Ancient paintings from Val Camonica, Italy are believed to depict forgotten deities; A̳n̳c̳i̳e̳n̳t̳ astronaut proponents claim these pictures resemble modern day astronauts despite being painted ca. 10,000 BC.
According to certain authors, intelligent e̳x̳t̳r̳a̳t̳e̳r̳r̳e̳s̳t̳r̳i̳a̳l̳ beings called A̳n̳c̳i̳e̳n̳t̳ astronauts or A̳n̳c̳i̳e̳n̳t̳ a̳l̳i̳e̳n̳s have visited Earth, and this contact is connected with the origins or development of human cultures, technologies, and religions.
A common variant of the idea include proposals that deities from most, if not all, religions are actually e̳x̳t̳r̳a̳t̳e̳r̳r̳e̳s̳t̳r̳i̳a̳l̳s, and their technologies were taken as evidence of their divine status.
These proposals have been popularized, particularly in the latter half of the 20th century, by writers Erich von Däniken, Zecharia Sitchin, Robert K. G. Temple, and David Icke.
Ancient astronauts have been widely used as a plot device in science fiction, but the idea that A̳n̳c̳i̳e̳n̳t̳ astronauts actually existed is not taken seriously by most academics, and has received little or no credulous attention in peer reviewed studies.
Proponents of A̳n̳c̳i̳e̳n̳t̳ astronaut theories often maintain that humans are either descendants or creations of beings who landed on Earth thousands of years ago.
An associated idea is that much of human knowledge, religion, and culture came from e̳x̳t̳r̳a̳t̳e̳r̳r̳e̳s̳t̳r̳i̳a̳l̳ visitors in A̳n̳c̳i̳e̳n̳t̳ times, in that A̳n̳c̳i̳e̳n̳t̳ astronauts acted as a “mother culture.”
Other proposals include the idea that civilization may have evolved on Earth twice, and that the visitation of A̳n̳c̳i̳e̳n̳t̳ astronauts may reflect the return of descendants of A̳n̳c̳i̳e̳n̳t̳ humans whose population was separated from earthbound humans.
These ideas are generally discounted if not ridiculed by the academic and skeptical communities.
Proponents argue that the evidence for A̳n̳c̳i̳e̳n̳t̳ astronauts comes from supposed gaps in historical and archaeological records, and they also maintain that absent or incomplete explanations of historical or archaeological data point to the existence of A̳n̳c̳i̳e̳n̳t̳ astronauts.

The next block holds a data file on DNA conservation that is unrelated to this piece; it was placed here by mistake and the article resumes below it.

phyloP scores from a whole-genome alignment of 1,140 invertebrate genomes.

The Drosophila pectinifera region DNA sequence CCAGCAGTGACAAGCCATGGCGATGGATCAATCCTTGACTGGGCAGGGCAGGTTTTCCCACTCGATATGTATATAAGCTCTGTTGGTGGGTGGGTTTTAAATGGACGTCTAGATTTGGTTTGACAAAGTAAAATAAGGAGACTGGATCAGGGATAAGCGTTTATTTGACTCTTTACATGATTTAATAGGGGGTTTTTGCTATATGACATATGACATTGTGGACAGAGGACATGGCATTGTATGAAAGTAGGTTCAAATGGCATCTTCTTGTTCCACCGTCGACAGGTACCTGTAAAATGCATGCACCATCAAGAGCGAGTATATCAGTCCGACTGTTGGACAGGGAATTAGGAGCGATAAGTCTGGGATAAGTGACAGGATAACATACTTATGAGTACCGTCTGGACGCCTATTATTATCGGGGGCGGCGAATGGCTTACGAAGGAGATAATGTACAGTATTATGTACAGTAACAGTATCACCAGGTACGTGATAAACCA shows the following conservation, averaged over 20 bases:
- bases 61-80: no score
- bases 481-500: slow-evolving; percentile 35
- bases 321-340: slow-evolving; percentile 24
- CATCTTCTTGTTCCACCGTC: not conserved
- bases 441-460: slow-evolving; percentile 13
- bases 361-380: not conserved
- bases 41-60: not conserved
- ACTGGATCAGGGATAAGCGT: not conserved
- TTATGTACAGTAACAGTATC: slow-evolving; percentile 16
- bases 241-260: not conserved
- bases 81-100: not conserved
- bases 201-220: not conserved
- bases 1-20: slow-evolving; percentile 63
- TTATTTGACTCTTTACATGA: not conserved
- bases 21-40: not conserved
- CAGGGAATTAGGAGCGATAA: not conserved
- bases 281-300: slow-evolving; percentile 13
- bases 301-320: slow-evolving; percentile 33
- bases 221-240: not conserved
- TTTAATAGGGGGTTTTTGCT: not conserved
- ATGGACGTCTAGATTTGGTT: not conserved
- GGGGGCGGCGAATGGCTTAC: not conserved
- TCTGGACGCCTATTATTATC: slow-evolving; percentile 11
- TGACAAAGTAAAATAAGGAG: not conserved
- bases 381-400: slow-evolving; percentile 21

The evidence is said to include archaeological artifacts that they argue are anachronistic or beyond the presumed technical capabilities of the historical cultures with which they are associated (sometimes referred to as “Out-of-place artifacts”); and artwork and legends which are interpreted as depicting e̳x̳t̳r̳a̳t̳e̳r̳r̳e̳s̳t̳r̳i̳a̳l̳ contact or technologies.
Mainstream academics, when they comment at all on such proposals, have responded that gaps in contemporary knowledge of the past need not demonstrate that such speculative A̳n̳c̳i̳e̳n̳t̳ astronaut ideas are a necessary, or even plausible, conclusion to draw.
Academic researchers in related disciplines generally maintain that there is no evidence to support the proposals of A̳n̳c̳i̳e̳n̳t̳ astronauts or paleocontact.
Francis Crick, the co-discoverer of the double helix structure of DNA, however strongly believed in what he called panspermia, the concept that earth was ‘seeded’ with life, probably in the form of bluegreen algae, by intelligent e̳x̳t̳r̳a̳t̳e̳r̳r̳e̳s̳t̳r̳i̳a̳l̳ species, for the purpose of ensuring life’s continuity.
He believed that this could have been done on any number of planets of this class, possibly using unmanned shuttles. He talks at length about this theory in his book Life Itself.
In their 1966 book Intelligent Life in the Universe astrophysicists I.S. Shklovski and Carl Sagan devote a chapter to arguments that scientists and historians should seriously consider the possibility that e̳x̳t̳r̳a̳t̳e̳r̳r̳e̳s̳t̳r̳i̳a̳l̳ contact occurred during recorded history.
However, Shklovski and Sagan stressed that these ideas were speculative and unproven.
Shklovski and Sagan argued that sub-lightspeed interstellar travel by e̳x̳t̳r̳a̳t̳e̳r̳r̳e̳s̳t̳r̳i̳a̳l̳ life was a certainty when considering technologies that were established or feasible in the late ’60s; that repeated instances of e̳x̳t̳r̳a̳t̳e̳r̳r̳e̳s̳t̳r̳i̳a̳l̳ visitation to Earth were plausible; and that pre-scientific narratives can offer a potentially reliable means of describing contact with outsiders.
Additionally, Shklovski and Sagan cited tales of Oannes, a fishlike being attributed with teaching agriculture, mathematics, and the arts to early Sumerians, as deserving closer scrutiny as a possible instance of paleocontact due to its consistency and detail.
In his 1979 book Broca’s Brain, Sagan suggested that he and Shklovski might have inspired the wave of ’70s A̳n̳c̳i̳e̳n̳t̳ astronaut books, expressing disapproval of “von Däniken and other uncritical writers” who seemingly built on these ideas not as guarded speculations but as “valid evidence of e̳x̳t̳r̳a̳t̳e̳r̳r̳e̳s̳t̳r̳i̳a̳l̳ contact.”
Sagan argued that while many legends, artifacts, and purported out-of-place artifacts were cited in support of A̳n̳c̳i̳e̳n̳t̳ astronaut theories, “very few require more than passing mention” and could be easily explained with more conventional theories.
Sagan also reiterated his earlier conclusion that e̳x̳t̳r̳a̳t̳e̳r̳r̳e̳s̳t̳r̳i̳a̳l̳ visits to Earth were possible but unproven, and perhaps improbable.